Good postures

Good postures

Severe back pain, tingling sensation in the leg, herniated disc...a bad posture can cause much grief. Dr SS Praharaj tells you how to get the posture right.

For generations now, our elders have been preaching to us about right postures. Time and again, we are told to sit straight and avoid slouching. But we seldom pay heed to their words. It is only after we personally experience certain discomfort, do we realise and understand the importance of maintaining a good posture.

Now with doctors and physiotherapists also highlighting the benefits of good postures, which help in forming a base for physical activity, people have begun to wake up to the significance of a right posture. 

Maintaining a good posture is as important as eating the right kind of food, taking good rest and exercising well. It helps you lead an energetic, healthier and well-balanced life.

So, what are the ways to help build a good posture? The perfect posture is when your body is aligned against gravity while standing, sitting or sleeping, where there is minimum strain on your supporting muscles. It’s all about being conscious of yourself and your body. The following tips will help maintain a healthy and correct posture:

n Stand straight and tall with your shoulders pulled backward. Keep your head up, shoulders back, chest out, and eyes looking straight ahead. Avoid pushing your head forward.

n While sitting, sit at the end of your seat, with your back flat or straight in alignment of the backrest of the chair, head positioned in alignment with the back. Distribute your body weight evenly on both hips.

n Sit with your knees bent at a right angle. Keep your knees equal with or slightly higher than your hips. You may even use a foot rest or a low-level stool, if advised by your doctor. Avoid crossing your legs and keep your feet flat on the floor.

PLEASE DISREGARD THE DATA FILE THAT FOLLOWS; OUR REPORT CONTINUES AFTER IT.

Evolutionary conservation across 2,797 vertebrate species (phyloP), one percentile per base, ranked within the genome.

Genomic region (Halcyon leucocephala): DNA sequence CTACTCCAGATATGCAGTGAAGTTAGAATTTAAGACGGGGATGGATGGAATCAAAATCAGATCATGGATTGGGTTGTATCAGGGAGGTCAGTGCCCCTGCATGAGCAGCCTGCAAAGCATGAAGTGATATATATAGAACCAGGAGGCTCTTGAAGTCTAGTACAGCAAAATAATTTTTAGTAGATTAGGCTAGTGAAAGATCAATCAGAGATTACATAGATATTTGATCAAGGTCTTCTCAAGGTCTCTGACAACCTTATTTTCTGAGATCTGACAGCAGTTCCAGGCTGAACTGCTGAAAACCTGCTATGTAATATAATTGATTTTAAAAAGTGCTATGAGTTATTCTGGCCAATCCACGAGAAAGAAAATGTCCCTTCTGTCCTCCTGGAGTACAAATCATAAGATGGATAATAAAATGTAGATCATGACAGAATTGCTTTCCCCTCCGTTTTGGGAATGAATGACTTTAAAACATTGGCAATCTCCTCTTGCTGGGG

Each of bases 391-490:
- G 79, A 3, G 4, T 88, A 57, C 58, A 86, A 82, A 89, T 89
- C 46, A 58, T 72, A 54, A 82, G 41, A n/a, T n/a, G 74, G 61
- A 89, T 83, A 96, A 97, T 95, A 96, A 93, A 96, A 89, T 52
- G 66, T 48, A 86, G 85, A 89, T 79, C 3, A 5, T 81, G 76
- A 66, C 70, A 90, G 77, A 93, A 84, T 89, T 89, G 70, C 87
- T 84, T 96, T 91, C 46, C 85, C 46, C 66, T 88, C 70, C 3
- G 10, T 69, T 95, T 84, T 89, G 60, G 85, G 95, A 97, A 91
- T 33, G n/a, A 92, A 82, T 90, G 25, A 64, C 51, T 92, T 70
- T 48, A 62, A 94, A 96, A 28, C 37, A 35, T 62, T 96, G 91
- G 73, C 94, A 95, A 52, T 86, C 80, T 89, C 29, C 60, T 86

n While driving, follow the same seating position. The headrest of the seat should be adjusted in such a way that the middle of your head is positioned against it.

n Sleeping on your back will help keep your shoulders straight, and it is usually more comfortable for the back than sleeping on the stomach. If you prefer sleeping on your side, try slipping a small, flat pillow between your knees to help keep your spine aligned and straight.

Things to avoid

When we repeat poor postures, our body gets accustomed to it, resulting in misalignment, chronic pain and strain of the lower back, shoulders, hips and knees.

Bad postures can affect your sleeping patterns, mood and physical activity, and lead to back problems. All of these may result in spinal problems and injuries. Some of the things you should avoid doing are:

n Crossing your legs at all times, including while sleeping.

n Maintaining the same position for long time while sitting, standing or sleeping.

n Bending forward for lifting heavy things with your legs straight. Ensure to first part your legs a little, bend both your knees, and then lower yourself to a comfortable position to lift.

n Overdoing your exercises. Start with a ten-minute routine and follow it for a week. Gradually increase the time by five-ten minutes. Consult your doctor for the correct exercises and required time limit.

n Leaning forward to view the road, or stretching out your legs uncomfortably to break and accelerate, while driving. If your chin is very close to the steering wheel, you are in the wrong position. 

n Wearing high-heeled footwear, as high heels can cause injuries to the back, spine and ankles.

Remedy at hand

n Do not exert more pressure on a particular side. For instance, certain people have a habit of putting more pressure on one leg while standing.

n Remember to take short breaks at regular intervals - say a minute or two for every 40-60 minutes.

n Sit upright on a chair that fully supports your lower back.

n Exercise regularly at home to make your muscles strong and withstand load. While outside, inculcate the habit of practising neck and hand exercises as it does not require a lot of space.

n Try to use the laptop and smartphone at your eye level.

n Consult a doctor or physician in the initial stage of stress to help reduce pain in the neck, back and spine.

n When you’re lifting anything heavy, always bend at the knees, not the waist.

n Practising yoga helps reduce back ailments and also preserves good postures.

n Avoid slouching. Keep telling yourself to push your shoulders back.

n Use footwear that is flat at the base and comfortable to walk in.

And if all else fails, you should consider paying a visit to the doctor, especially when:

n Pain becomes constant, severe and lasts for more than a couple of weeks.

n Pain radiates into lower limb from the back.

n The lower back area is associated with weakness, any tingling or numbness in the leg or foot.

So, start paying attention to your posture and chase those pains away. 

(The author is additional director of neurosurgery at Fortis Hospital, Bengaluru) 

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